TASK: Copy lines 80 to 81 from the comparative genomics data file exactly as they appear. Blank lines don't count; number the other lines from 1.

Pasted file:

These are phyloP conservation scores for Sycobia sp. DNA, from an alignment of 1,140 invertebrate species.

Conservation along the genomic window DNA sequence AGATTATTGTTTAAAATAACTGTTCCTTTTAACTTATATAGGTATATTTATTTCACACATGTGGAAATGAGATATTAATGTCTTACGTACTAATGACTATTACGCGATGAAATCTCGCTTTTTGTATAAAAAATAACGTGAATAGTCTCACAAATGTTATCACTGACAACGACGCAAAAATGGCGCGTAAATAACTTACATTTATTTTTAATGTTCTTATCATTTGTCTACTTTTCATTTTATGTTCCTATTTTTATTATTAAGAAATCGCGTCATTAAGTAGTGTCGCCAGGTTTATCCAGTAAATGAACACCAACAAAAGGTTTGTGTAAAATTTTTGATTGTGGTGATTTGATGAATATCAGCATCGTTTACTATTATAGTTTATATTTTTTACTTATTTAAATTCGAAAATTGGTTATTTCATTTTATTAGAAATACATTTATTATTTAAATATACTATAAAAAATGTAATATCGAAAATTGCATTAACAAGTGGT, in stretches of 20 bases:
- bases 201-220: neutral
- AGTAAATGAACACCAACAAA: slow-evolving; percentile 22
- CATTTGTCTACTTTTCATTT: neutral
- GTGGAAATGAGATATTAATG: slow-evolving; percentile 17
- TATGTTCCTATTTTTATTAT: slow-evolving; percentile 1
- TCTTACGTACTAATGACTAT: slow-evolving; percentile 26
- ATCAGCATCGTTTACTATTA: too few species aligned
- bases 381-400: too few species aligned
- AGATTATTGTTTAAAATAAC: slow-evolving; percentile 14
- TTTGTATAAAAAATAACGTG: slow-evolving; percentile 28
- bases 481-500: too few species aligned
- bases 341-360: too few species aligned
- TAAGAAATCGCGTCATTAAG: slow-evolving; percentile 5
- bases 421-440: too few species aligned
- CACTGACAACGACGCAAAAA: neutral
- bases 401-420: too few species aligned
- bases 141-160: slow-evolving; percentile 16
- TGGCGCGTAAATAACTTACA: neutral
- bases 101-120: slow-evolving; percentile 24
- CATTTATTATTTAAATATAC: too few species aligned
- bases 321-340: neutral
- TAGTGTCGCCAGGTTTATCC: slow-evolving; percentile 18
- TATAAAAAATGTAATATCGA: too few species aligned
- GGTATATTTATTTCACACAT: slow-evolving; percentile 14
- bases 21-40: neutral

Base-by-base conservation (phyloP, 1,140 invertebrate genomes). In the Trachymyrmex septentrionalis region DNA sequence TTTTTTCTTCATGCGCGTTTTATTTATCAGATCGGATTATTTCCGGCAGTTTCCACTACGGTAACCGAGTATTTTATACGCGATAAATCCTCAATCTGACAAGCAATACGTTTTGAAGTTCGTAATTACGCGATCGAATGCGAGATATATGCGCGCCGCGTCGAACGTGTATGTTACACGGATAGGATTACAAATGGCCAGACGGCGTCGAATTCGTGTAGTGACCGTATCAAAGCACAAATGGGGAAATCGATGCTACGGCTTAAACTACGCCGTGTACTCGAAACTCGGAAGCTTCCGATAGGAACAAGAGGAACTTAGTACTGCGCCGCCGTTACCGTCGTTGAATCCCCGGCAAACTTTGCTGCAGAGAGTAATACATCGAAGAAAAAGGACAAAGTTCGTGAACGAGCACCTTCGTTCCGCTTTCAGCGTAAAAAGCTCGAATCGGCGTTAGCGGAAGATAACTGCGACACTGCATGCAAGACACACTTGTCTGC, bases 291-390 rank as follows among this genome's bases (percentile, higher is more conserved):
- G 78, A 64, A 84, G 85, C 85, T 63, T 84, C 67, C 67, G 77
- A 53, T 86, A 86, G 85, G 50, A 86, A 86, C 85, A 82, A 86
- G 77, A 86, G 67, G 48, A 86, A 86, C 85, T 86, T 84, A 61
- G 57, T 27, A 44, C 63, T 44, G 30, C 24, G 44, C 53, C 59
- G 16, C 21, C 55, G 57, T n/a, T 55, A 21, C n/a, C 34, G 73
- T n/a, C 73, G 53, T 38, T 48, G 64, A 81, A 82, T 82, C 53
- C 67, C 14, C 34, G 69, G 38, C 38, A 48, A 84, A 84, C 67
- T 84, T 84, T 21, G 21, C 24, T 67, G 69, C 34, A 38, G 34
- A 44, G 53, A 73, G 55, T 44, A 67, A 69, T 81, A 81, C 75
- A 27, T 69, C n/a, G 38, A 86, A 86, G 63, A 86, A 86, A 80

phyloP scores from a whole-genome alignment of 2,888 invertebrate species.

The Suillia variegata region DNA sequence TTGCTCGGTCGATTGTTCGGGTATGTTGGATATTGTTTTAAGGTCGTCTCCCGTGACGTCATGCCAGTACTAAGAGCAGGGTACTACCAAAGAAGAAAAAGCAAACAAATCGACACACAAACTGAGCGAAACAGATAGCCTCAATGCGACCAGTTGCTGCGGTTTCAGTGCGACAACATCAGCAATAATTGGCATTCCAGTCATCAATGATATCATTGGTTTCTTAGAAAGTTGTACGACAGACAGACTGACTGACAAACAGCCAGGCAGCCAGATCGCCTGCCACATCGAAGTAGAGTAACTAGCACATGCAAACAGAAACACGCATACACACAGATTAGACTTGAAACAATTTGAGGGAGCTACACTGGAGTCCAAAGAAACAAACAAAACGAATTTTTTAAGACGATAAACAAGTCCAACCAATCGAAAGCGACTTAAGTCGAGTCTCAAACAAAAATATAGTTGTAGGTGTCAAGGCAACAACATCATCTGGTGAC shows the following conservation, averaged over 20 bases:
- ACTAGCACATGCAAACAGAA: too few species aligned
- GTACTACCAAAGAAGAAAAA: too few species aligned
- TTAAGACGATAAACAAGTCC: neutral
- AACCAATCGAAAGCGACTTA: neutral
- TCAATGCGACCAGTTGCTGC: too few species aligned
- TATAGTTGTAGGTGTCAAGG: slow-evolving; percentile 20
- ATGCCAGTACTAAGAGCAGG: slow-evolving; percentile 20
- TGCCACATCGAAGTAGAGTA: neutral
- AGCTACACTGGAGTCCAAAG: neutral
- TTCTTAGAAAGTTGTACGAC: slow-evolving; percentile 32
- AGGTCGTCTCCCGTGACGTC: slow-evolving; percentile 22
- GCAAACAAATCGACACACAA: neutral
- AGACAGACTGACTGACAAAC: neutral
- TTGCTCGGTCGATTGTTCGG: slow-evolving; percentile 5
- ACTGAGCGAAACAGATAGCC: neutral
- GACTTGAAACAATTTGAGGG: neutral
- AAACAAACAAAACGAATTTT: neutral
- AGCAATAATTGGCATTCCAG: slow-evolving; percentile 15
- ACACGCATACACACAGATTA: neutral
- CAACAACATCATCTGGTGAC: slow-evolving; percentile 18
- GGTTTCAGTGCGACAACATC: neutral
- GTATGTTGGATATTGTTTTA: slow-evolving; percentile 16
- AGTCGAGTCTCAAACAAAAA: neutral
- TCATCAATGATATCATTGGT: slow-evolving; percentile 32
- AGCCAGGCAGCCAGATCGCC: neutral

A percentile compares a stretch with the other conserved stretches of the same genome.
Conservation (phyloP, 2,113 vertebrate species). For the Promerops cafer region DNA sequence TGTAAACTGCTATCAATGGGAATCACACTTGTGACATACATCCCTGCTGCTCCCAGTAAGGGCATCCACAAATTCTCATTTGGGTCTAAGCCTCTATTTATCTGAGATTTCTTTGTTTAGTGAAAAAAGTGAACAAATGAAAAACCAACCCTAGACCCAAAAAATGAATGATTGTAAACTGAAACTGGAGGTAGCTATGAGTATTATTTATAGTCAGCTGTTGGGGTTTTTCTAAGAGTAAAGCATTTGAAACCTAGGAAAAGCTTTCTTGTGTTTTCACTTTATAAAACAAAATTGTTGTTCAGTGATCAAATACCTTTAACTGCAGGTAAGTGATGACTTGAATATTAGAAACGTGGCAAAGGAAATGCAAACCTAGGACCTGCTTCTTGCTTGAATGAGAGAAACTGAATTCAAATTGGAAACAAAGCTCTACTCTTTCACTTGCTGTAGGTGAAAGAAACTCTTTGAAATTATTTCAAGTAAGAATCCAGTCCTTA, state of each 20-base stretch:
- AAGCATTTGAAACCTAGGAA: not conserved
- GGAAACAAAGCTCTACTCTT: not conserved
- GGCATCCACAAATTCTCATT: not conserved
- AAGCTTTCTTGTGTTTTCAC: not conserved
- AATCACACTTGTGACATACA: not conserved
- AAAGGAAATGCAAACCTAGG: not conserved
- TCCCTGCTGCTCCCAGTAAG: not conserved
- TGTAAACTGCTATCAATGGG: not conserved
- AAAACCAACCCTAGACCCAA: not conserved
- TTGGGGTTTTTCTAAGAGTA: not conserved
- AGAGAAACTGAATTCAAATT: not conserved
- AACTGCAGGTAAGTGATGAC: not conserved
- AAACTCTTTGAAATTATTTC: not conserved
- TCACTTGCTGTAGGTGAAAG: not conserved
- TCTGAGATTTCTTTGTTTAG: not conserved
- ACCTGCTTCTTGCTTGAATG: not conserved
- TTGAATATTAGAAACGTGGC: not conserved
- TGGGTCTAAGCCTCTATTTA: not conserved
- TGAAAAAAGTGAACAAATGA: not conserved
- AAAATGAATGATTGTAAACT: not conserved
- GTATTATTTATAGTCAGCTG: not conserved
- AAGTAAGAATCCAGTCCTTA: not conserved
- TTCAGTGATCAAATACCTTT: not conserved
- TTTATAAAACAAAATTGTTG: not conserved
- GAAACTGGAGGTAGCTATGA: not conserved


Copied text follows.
- AAACTCTTTGAAATTATTTC: not conserved
- TCACTTGCTGTAGGTGAAAG: not conserved